Saturday, September 1, 2012

Common Core Cubes

When did you learn the "magic trick" to drawing a cube? I'm pretty sure it was one of my 5th grade teachers who taught me. I've shown students before if it happened to come up and they asked, but never any students younger than 4th grade. Apparently the new Common Core math standards say that 2nd grade students need to be able to draw a cube! The 2nd grade teachers asked if I could help with this and I was very happy to assist.
My student teacher, Miss Bennett, teaching about cubes.
In the students' first "real" Art class after handling all of the first-day-of-Art-class-business, we talked about cubes. I drew a square on the board and asked the students to identify it, which they did easily. Next, I held up a cube, which the students also identified. Then I asked the students what the difference between the two is, and they were eventually guided to the answer of shapes being 2D and forms being 3D. The students didn't really know the word "form" before, so I told them that in Art, we call things that take up space "forms". I think our district's paperwork say "3D shapes" but I refuse to call them that. One of our district level curriculum ladies said that Art just has a more specific vocabulary in that circumstance. Anyway, after covering the vocabulary, I told the students that there is a "magic trick" to drawing a cube that makes it look 3D. BUT, before I showed the students the magic trick, I wanted them to try to solve the problem of drawing a cube on their own.
I passed out blocks so that each student had a cube to observe and do their best to draw. This was a great assessment that helped me see how students "see", how they approach problems, and if they had any prior knowledge of drawing forms. There are about 130(ish) 2nd grade students and I think that 2 of them figured out the trick. It was really interesting to see their approach. Some drew squares inside of squares, some drew each side like they had cut the cube apart and flattened it, and several tried to trace the cube, only to find out that just makes a square. :)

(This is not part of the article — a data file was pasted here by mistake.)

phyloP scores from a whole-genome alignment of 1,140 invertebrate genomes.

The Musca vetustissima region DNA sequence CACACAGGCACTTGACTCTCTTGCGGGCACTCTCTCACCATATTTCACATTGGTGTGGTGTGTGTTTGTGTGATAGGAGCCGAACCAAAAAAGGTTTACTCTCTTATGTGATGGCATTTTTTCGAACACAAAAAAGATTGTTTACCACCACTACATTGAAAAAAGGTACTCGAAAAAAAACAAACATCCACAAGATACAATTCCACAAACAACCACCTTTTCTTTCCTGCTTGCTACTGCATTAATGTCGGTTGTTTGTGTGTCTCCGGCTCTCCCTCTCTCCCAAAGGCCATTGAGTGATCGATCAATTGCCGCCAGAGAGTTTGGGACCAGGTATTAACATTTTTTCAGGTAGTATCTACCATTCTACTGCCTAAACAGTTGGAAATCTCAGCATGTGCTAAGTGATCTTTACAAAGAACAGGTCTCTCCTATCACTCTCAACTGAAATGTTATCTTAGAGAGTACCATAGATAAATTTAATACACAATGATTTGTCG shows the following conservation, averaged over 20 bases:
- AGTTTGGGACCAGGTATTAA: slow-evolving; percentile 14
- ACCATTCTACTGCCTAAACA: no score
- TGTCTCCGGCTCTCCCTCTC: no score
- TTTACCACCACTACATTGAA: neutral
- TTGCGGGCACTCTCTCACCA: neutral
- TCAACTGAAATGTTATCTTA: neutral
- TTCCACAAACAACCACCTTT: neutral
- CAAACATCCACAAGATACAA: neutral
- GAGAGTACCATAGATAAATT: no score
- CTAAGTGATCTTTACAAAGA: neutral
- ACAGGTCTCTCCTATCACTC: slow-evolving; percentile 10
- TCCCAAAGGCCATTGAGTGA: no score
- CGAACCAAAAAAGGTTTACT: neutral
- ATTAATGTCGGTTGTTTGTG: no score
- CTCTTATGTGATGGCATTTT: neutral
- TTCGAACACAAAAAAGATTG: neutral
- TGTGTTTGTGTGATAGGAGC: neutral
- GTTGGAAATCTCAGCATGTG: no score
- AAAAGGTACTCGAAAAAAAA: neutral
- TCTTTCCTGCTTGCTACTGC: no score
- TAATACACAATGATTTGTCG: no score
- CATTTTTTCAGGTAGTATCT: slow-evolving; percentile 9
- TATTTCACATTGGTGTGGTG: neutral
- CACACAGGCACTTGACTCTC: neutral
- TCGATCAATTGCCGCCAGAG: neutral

After about 5-10 minutes of the students trying on their own, I finally showed them the "magic trick". The most common source of confusion comes from which lines to connect and which to erase. I asked the students to match up one set of corners at a time (top left to top left, etc.) and connect with a straight line. When it's time to erase, the students have to erase the inside of only one square which looks like a "Y" then erase a horizontal and a vertical line, each from inside the resulting rhombuses. If you keep your cubes looking transparent, you don't have to worry about it. If there was enough time left, the students traced the lines that stayed with crayon and colored each "face" of the cube a different color.
I mentioned in my last post, almost 2 weeks ago (it has been SUPER busy around here!) that I have a student teacher for 8 weeks this semester. Miss Bennett started on August 20th but it seems like she has been here so much longer than 2 weeks. She's doing a great job. She just observed in the first class and started jumping in to help after that. By Friday of her first week, she was teaching my lessons. Last week, she started teaching some of her own lessons. She's a natural. A rock star. The first lesson she taught was to 2nd grade and built on the cube drawings. She reviewed the information about and process of drawing a cube then talked to the students about "composition". I had always just told students that composition means how things are arranged in a picture, but Miss Bennett has been describing it as "Artist Choices". I like her description a lot better because it is more complete. Then, she had the students create their own composition by drawing cubes in different sizes, oriented differently, and overlapping. I was at first excited about mentoring a student teacher, then I got nervous. I was concerned about philosophies and personalities clashing, thinking it could be a long 8 weeks. I'm happy to report that were getting along famously! I'm sure I'll be sharing more of Miss Bennett's ideas in the coming weeks.


  1. Katie this looks like such a great tool. I can't wait to try it with my second graders.Thanks for sharing.

  2. I don't think second graders are developmentally ready to start understanding or drawing with perspective at that age - why on earth would they "need" to know how to draw a cube? (Ignore my rantings about Common Core!!)

    I like the pre-test drawings!